- George Orwell, Keep the Aspidistra Flying
- Alastair Reynolds, House of Suns
- Andy Weir, The Martian
- Neal Stephenson, Seveneves
- Greg Egan, Teranesia
- Arthur C. Clarke, 3001: The Final Odyssey
- Arthur C. Clarke, 2061: Odyssey Three
- Richard Feynman, The Character of Physical Laws
- Richard Feynman, The Pleasure of Finding Things Out
- Jonathan Slack, Stem Cells: A Very Short Introduction
- John Scalzi, Fuzzy Nation (bought the audiobook for Wil Wheaton's narration)
- Ray Monk, Robert Oppenheimer: A Life Inside the Center
- Alastair Reynolds, Revelation Space
- David C. Cassidy, Beyond Uncertainty: Heisenberg, Quantum Physics, and the Bomb
Found full of BS, did not finish:
- Noam Chomsky, Understanding Power
- order of 10^3 pages of Open University textbooks
- Klauber, Student Friendly Quantum Field Theory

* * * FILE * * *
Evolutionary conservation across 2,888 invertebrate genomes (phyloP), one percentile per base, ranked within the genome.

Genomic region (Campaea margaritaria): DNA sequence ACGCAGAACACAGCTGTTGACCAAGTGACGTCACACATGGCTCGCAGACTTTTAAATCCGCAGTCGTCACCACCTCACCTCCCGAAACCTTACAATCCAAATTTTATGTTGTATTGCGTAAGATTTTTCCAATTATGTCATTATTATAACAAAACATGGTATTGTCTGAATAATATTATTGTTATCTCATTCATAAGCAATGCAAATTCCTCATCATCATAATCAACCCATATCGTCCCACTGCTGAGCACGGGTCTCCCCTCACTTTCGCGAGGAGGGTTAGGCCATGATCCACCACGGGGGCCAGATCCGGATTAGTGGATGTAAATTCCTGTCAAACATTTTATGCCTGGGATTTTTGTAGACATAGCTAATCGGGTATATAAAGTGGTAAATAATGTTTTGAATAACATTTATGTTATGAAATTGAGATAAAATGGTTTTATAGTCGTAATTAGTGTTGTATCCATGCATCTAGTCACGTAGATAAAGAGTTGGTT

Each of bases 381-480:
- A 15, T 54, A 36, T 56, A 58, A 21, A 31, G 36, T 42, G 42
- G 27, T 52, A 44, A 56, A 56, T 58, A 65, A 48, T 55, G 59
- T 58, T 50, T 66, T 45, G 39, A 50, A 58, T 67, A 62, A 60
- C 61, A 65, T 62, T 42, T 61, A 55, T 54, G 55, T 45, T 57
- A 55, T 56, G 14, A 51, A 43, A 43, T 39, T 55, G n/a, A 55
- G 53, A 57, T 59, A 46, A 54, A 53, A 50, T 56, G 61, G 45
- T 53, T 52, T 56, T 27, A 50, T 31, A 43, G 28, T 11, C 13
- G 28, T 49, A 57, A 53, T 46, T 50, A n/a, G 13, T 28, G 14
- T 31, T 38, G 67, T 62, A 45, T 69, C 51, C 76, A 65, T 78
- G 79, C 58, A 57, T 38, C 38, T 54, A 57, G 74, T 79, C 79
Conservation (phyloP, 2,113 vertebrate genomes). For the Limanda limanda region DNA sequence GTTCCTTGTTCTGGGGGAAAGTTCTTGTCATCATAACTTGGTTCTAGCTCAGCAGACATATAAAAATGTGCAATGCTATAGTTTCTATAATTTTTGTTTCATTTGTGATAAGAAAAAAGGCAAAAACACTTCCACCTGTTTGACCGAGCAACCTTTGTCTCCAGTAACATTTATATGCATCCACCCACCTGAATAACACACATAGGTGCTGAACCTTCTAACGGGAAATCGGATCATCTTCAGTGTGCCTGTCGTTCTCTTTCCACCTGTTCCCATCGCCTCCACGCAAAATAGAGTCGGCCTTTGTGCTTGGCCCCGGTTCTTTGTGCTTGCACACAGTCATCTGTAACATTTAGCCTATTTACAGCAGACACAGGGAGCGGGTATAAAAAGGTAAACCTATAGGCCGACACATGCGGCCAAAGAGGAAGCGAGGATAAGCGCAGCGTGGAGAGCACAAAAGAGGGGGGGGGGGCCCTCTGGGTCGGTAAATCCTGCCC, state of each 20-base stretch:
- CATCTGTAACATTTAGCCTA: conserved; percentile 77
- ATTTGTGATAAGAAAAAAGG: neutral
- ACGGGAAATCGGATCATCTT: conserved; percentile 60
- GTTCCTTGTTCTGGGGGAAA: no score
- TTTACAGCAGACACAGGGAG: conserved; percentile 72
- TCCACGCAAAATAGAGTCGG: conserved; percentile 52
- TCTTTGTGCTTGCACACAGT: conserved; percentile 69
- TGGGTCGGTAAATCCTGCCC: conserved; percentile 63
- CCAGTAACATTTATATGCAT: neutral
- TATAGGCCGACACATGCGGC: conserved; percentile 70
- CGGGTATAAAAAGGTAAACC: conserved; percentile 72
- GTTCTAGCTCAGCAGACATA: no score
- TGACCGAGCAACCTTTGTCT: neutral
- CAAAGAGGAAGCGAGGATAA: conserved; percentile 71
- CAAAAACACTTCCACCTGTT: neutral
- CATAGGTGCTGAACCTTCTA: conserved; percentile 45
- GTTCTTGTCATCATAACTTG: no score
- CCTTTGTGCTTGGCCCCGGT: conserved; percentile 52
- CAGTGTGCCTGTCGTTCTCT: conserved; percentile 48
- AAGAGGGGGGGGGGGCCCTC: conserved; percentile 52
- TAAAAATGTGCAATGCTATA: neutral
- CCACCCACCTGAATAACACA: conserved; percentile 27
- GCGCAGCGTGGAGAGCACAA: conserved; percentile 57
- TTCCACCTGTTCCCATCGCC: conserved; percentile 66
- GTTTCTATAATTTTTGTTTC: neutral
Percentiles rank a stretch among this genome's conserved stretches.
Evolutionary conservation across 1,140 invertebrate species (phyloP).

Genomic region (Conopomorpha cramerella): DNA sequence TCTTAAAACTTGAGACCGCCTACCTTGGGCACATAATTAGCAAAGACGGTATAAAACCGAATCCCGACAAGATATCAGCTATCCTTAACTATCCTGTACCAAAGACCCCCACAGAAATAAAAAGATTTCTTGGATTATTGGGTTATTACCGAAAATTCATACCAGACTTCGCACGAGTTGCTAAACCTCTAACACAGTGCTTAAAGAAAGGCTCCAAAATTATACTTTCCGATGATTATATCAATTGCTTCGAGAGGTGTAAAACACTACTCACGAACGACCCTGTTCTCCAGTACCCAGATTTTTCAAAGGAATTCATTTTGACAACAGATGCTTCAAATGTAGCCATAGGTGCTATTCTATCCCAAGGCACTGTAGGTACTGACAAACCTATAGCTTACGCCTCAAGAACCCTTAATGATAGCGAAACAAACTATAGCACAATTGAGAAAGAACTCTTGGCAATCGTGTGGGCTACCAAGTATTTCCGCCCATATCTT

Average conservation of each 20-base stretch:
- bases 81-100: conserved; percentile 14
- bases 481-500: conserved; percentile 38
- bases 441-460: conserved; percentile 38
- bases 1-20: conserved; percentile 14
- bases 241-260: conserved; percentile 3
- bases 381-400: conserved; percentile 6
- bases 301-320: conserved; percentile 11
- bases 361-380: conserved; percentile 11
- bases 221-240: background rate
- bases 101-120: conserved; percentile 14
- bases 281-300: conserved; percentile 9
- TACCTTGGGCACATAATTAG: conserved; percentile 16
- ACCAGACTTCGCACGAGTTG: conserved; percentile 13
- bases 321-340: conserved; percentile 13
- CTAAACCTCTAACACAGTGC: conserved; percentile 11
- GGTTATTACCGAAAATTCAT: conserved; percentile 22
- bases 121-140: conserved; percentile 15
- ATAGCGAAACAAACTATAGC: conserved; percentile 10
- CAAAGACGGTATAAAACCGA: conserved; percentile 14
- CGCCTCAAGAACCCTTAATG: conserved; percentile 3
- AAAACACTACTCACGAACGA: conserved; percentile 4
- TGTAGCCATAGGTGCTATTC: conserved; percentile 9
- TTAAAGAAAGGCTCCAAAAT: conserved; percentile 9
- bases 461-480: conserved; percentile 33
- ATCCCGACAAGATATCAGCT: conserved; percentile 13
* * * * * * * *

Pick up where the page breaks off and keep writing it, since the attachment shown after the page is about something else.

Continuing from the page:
- Feynman & Hibbs, Quantum Mechanics and Path Integrals
- Wald, General Relativity (5 chapters)
- Peskin & Schroeder, An Introduction to Quantum Field Theory (5 chapters)
Not as bad as I felt before making the list, but underwhelming in terms of quantity. I intend to read a whole lot more in 2016.
For example, his treatment of the Cold War. Like many people whose countries fell on the dark side of the Iron Curtain, I am grateful for all that the US did to contain and defeat the Soviet Union. When countries like Poland were oppressed under the communist rule which was in some ways more destructive than the second world war, Chomsky would have liked to let a large chunk of the third world fall under the same yoke just to avoid confrontation and casualties. This is a view that I find dangerous, ignorant and BS.
One could get a much more objective, fuller and clearer picture of things as well as appreciation of the complexities involved by getting an international relations textbook such as International Relations Since 1945 by Kent or a lighter read, The Global Cold War by Westad.